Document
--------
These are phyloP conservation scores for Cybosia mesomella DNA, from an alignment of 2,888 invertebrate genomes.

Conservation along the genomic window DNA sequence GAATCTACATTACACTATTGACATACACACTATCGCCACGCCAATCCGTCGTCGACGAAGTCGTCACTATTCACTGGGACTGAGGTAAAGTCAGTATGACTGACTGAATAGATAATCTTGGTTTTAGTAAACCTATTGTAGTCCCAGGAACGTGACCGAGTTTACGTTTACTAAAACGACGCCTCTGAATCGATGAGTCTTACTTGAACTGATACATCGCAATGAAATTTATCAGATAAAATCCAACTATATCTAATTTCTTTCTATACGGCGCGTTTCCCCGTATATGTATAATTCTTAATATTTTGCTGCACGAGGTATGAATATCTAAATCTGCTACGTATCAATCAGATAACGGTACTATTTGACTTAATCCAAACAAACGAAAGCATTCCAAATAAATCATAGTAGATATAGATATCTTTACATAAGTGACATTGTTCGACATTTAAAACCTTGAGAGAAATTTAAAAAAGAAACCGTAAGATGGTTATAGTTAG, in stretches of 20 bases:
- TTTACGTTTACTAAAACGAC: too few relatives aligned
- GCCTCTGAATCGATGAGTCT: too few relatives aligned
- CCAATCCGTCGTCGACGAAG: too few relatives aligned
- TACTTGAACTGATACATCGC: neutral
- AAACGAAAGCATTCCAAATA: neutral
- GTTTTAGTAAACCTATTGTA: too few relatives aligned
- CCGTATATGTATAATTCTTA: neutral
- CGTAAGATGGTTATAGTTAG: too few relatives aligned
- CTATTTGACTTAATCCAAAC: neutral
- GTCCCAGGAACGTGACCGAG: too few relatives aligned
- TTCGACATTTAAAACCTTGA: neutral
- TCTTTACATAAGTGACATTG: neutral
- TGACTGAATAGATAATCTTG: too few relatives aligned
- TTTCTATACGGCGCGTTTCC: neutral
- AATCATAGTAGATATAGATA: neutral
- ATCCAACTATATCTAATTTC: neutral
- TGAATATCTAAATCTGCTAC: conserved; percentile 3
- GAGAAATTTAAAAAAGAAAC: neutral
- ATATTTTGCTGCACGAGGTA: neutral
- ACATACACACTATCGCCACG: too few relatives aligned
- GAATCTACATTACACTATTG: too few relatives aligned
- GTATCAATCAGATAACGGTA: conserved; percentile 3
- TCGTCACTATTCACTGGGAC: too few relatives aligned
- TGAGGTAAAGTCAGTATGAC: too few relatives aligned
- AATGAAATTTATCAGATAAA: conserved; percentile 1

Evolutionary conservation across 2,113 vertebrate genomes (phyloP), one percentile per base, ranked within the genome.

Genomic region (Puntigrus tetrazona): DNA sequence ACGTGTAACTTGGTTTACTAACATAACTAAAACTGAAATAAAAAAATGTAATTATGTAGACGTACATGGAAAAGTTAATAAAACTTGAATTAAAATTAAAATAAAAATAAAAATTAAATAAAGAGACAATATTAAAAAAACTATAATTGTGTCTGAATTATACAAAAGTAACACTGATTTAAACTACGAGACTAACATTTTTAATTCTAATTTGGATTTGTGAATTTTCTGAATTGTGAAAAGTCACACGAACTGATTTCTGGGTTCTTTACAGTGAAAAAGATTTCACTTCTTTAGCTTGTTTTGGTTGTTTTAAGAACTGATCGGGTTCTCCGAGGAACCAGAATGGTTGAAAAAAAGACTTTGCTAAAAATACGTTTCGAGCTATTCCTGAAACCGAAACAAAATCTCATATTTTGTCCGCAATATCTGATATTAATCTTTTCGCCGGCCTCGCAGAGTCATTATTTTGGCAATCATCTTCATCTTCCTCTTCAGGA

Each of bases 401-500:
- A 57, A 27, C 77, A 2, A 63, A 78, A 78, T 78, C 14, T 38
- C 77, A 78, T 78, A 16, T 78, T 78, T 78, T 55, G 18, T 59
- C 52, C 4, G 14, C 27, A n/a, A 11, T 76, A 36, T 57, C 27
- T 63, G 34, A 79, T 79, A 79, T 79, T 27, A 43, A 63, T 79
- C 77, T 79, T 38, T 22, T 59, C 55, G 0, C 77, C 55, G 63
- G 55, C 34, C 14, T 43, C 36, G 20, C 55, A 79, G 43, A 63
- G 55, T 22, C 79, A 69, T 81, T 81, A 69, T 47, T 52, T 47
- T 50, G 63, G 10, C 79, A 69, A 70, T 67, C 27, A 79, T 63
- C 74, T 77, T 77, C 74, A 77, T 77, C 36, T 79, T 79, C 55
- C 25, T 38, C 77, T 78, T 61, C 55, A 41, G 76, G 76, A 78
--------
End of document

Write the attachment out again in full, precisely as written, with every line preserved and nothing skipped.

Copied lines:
These are phyloP conservation scores for Cybosia mesomella DNA, from an alignment of 2,888 invertebrate genomes.

Conservation along the genomic window DNA sequence GAATCTACATTACACTATTGACATACACACTATCGCCACGCCAATCCGTCGTCGACGAAGTCGTCACTATTCACTGGGACTGAGGTAAAGTCAGTATGACTGACTGAATAGATAATCTTGGTTTTAGTAAACCTATTGTAGTCCCAGGAACGTGACCGAGTTTACGTTTACTAAAACGACGCCTCTGAATCGATGAGTCTTACTTGAACTGATACATCGCAATGAAATTTATCAGATAAAATCCAACTATATCTAATTTCTTTCTATACGGCGCGTTTCCCCGTATATGTATAATTCTTAATATTTTGCTGCACGAGGTATGAATATCTAAATCTGCTACGTATCAATCAGATAACGGTACTATTTGACTTAATCCAAACAAACGAAAGCATTCCAAATAAATCATAGTAGATATAGATATCTTTACATAAGTGACATTGTTCGACATTTAAAACCTTGAGAGAAATTTAAAAAAGAAACCGTAAGATGGTTATAGTTAG, in stretches of 20 bases:
- TTTACGTTTACTAAAACGAC: too few relatives aligned
- GCCTCTGAATCGATGAGTCT: too few relatives aligned
- CCAATCCGTCGTCGACGAAG: too few relatives aligned
- TACTTGAACTGATACATCGC: neutral
- AAACGAAAGCATTCCAAATA: neutral
- GTTTTAGTAAACCTATTGTA: too few relatives aligned
- CCGTATATGTATAATTCTTA: neutral
- CGTAAGATGGTTATAGTTAG: too few relatives aligned
- CTATTTGACTTAATCCAAAC: neutral
- GTCCCAGGAACGTGACCGAG: too few relatives aligned
- TTCGACATTTAAAACCTTGA: neutral
- TCTTTACATAAGTGACATTG: neutral
- TGACTGAATAGATAATCTTG: too few relatives aligned
- TTTCTATACGGCGCGTTTCC: neutral
- AATCATAGTAGATATAGATA: neutral
- ATCCAACTATATCTAATTTC: neutral
- TGAATATCTAAATCTGCTAC: conserved; percentile 3
- GAGAAATTTAAAAAAGAAAC: neutral
- ATATTTTGCTGCACGAGGTA: neutral
- ACATACACACTATCGCCACG: too few relatives aligned
- GAATCTACATTACACTATTG: too few relatives aligned
- GTATCAATCAGATAACGGTA: conserved; percentile 3
- TCGTCACTATTCACTGGGAC: too few relatives aligned
- TGAGGTAAAGTCAGTATGAC: too few relatives aligned
- AATGAAATTTATCAGATAAA: conserved; percentile 1

Evolutionary conservation across 2,113 vertebrate genomes (phyloP), one percentile per base, ranked within the genome.

Genomic region (Puntigrus tetrazona): DNA sequence ACGTGTAACTTGGTTTACTAACATAACTAAAACTGAAATAAAAAAATGTAATTATGTAGACGTACATGGAAAAGTTAATAAAACTTGAATTAAAATTAAAATAAAAATAAAAATTAAATAAAGAGACAATATTAAAAAAACTATAATTGTGTCTGAATTATACAAAAGTAACACTGATTTAAACTACGAGACTAACATTTTTAATTCTAATTTGGATTTGTGAATTTTCTGAATTGTGAAAAGTCACACGAACTGATTTCTGGGTTCTTTACAGTGAAAAAGATTTCACTTCTTTAGCTTGTTTTGGTTGTTTTAAGAACTGATCGGGTTCTCCGAGGAACCAGAATGGTTGAAAAAAAGACTTTGCTAAAAATACGTTTCGAGCTATTCCTGAAACCGAAACAAAATCTCATATTTTGTCCGCAATATCTGATATTAATCTTTTCGCCGGCCTCGCAGAGTCATTATTTTGGCAATCATCTTCATCTTCCTCTTCAGGA

Each of bases 401-500:
- A 57, A 27, C 77, A 2, A 63, A 78, A 78, T 78, C 14, T 38
- C 77, A 78, T 78, A 16, T 78, T 78, T 78, T 55, G 18, T 59
- C 52, C 4, G 14, C 27, A n/a, A 11, T 76, A 36, T 57, C 27
- T 63, G 34, A 79, T 79, A 79, T 79, T 27, A 43, A 63, T 79
- C 77, T 79, T 38, T 22, T 59, C 55, G 0, C 77, C 55, G 63
- G 55, C 34, C 14, T 43, C 36, G 20, C 55, A 79, G 43, A 63
- G 55, T 22, C 79, A 69, T 81, T 81, A 69, T 47, T 52, T 47
- T 50, G 63, G 10, C 79, A 69, A 70, T 67, C 27, A 79, T 63
- C 74, T 77, T 77, C 74, A 77, T 77, C 36, T 79, T 79, C 55
- C 25, T 38, C 77, T 78, T 61, C 55, A 41, G 76, G 76, A 78